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Provides consistent information for each of New Zealand’s 16 regions. This allows us to compare the regions’ economic performance, distinguish their attributes and specialisations, and understand the different roles they play in the New Zealand economy.


The 2014 regional economic activity report report shows that nearly all of New Zealand's 16 regions have made good economic progress over the last 12 months, reflecting New Zealand’s recovery after the global financial crisis.

Each region provides a different contribution to the New Zealand economy and, while there is diversity, all regions have the potential to attract further investment, improve their living standards and generate high-value economic growth.

Most regions experienced job growth over the last year. This is despite the 2013 drought which particularly affected primary production in the North Island. Canterbury has been the fastest growing region over the last two years, driven by the Christchurch rebuild and supported by its primary sector.

Actions to enhance regional economic activity and outcomes need to be underpinned by a sound knowledge of each region’s historical trends and its strengths and weaknesses.This report provides comprehensive and comparative information about economic outcomes and the drivers of those outcomes across all regions. In addition, the government, in partnership with local decision-makers, is this year undertaking in-depth economic growth studies of regions such as East Coast, Northland, Bay of Plenty, and Manawatū-Wanganui. Those studies will help the regions prioritise opportunities for growth and identify how to overcome any barriers to that growth.

This report highlights several key findings.

First, each region has industry specialisations which have developed historically due to natural resource and infrastructure endowments, geographic location and skills. Those specialisations are the chief contributors to the different economic outcomes seen across the regions. Some sectors, such as dairy farming and milk processing, are benefiting from high commodity prices and market growth while others, such as horticulture, have lower returns.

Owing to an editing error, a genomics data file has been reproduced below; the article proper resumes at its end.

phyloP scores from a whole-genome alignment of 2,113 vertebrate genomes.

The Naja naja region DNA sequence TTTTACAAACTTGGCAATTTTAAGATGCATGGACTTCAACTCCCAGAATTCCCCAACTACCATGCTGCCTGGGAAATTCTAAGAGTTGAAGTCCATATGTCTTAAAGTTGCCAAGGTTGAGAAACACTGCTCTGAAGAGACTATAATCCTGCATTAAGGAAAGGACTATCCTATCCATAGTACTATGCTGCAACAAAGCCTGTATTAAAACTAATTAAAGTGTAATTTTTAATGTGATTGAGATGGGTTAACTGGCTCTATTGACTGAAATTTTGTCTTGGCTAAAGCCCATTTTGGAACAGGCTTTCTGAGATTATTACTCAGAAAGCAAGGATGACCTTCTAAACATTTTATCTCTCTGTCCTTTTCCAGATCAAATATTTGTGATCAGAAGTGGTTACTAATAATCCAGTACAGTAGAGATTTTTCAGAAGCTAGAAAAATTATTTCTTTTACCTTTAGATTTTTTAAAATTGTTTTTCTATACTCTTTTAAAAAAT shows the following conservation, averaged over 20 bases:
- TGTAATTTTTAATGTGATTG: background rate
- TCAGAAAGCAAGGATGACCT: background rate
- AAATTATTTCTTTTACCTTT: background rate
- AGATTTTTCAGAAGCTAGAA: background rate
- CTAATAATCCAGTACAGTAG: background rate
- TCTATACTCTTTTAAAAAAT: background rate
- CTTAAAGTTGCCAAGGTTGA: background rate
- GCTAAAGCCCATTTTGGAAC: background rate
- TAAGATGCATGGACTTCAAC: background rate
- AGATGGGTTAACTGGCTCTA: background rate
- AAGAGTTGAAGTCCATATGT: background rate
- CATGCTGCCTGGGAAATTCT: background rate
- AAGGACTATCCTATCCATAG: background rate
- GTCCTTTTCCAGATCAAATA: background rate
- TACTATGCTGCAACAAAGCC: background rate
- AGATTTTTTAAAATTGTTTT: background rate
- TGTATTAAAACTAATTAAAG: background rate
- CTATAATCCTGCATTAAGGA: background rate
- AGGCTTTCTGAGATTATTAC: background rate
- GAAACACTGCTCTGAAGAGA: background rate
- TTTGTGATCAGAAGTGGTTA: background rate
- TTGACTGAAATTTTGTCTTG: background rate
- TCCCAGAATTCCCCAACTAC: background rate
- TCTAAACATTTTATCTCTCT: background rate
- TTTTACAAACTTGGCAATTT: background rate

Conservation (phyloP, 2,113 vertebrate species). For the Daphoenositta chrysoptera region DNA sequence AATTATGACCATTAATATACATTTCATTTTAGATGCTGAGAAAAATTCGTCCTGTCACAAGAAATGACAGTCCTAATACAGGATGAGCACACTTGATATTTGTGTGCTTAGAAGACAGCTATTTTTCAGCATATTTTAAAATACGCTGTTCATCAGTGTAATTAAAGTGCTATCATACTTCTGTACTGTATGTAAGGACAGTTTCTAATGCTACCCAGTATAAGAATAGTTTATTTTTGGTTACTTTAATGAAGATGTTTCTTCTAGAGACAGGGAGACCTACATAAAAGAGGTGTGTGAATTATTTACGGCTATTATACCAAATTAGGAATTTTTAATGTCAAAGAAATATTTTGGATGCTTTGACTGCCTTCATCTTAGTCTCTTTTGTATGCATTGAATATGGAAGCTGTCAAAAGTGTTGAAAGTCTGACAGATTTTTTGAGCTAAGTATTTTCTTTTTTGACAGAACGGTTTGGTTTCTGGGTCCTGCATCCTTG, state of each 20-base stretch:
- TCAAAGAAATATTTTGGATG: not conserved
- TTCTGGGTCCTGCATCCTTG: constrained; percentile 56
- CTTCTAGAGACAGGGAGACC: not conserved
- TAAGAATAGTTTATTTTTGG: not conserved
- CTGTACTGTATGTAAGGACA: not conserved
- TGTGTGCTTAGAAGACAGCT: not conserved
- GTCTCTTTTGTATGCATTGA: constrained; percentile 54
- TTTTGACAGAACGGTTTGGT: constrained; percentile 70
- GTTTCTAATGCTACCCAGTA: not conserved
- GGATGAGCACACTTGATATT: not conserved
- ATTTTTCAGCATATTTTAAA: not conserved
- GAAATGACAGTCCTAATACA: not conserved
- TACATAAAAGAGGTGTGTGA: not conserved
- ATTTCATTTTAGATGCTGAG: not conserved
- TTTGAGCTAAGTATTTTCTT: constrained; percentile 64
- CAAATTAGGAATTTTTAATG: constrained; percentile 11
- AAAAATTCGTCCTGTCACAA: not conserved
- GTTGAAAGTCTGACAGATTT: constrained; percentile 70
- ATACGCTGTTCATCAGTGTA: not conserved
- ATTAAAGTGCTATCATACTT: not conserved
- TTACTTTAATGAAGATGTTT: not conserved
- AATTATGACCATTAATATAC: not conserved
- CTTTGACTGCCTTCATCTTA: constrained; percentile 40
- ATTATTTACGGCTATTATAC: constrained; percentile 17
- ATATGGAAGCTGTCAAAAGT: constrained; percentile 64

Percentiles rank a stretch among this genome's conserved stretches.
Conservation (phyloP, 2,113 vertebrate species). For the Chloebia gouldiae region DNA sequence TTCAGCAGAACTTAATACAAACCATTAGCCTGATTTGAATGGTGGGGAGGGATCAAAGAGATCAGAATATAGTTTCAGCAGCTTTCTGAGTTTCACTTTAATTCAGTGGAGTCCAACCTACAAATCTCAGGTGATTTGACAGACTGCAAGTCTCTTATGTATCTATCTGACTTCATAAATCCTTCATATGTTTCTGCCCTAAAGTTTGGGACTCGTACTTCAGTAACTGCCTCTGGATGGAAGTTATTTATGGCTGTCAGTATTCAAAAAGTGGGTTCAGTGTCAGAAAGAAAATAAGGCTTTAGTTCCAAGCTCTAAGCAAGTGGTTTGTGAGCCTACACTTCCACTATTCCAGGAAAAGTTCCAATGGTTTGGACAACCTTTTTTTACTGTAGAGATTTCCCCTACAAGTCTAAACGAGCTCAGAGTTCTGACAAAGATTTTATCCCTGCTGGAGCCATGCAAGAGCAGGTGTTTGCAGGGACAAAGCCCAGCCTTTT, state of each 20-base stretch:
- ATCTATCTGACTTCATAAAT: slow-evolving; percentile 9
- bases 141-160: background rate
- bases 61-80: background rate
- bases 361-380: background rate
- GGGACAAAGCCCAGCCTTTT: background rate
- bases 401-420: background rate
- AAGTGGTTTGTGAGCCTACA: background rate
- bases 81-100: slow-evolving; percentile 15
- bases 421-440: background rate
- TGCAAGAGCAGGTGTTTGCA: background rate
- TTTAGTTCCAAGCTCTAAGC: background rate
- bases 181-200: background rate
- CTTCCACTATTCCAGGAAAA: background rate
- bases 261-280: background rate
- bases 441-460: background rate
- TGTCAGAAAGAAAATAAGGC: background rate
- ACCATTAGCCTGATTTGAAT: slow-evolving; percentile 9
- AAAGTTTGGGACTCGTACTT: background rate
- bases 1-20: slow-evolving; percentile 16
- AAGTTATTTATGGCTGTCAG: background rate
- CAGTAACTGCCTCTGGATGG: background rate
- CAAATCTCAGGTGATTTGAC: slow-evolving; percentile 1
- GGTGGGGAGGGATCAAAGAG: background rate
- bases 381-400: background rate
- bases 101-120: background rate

Secondly, the report identifies a regional dimension to the economic disparity between Māori and non-Māori. Some of the regions with poorer outcomes are also regions that have a higher proportion of Māori in their populations. The Crown and Māori have entered into an economic growth partnership to improve economic outcomes for Māori and to build economic growth from Māori assets and Māori Inc. This partnership will be delivered regionally and will include Business Growth Agenda actions such as the Māori and Pasifika Trades Training programme.

Thirdly, the report shows there is significant diversity in demographic trends across regions, partly in response to relative economic opportunities. New Zealand, like all developed countries, has an ageing population but in some regions and sub-regions the population is ageing at a significantly faster rate than others. There is also disparity in regional shares of international migrants. Local decision-makers face the need to anticipate today how their projected population profiles will impact infrastructure and services demand.

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